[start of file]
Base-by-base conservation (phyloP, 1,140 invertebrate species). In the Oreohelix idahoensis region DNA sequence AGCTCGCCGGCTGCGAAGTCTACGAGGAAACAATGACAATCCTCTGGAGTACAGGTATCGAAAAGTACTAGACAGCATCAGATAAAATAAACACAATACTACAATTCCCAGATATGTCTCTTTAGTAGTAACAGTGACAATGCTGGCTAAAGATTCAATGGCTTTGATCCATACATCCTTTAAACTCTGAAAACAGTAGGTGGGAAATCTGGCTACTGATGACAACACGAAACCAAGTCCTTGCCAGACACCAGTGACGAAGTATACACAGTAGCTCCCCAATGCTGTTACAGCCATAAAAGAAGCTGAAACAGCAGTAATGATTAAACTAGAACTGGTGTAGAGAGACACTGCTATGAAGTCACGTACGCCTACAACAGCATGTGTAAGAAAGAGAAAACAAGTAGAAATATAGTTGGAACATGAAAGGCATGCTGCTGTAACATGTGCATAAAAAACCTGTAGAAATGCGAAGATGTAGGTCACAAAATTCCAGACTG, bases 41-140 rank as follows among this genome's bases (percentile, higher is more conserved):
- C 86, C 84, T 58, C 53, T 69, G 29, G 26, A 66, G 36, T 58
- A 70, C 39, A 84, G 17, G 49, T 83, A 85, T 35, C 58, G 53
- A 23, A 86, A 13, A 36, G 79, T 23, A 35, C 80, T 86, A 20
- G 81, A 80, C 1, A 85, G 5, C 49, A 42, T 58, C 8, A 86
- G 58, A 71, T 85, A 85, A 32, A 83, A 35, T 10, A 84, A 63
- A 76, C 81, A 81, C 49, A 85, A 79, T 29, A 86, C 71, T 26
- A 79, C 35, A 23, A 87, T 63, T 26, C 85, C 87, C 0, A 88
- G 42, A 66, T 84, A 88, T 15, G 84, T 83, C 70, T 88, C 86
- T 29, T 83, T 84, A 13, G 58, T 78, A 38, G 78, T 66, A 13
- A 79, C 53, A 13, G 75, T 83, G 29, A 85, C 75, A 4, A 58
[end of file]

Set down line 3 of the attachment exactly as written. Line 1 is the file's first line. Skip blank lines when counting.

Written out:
- A 70, C 39, A 84, G 17, G 49, T 83, A 85, T 35, C 58, G 53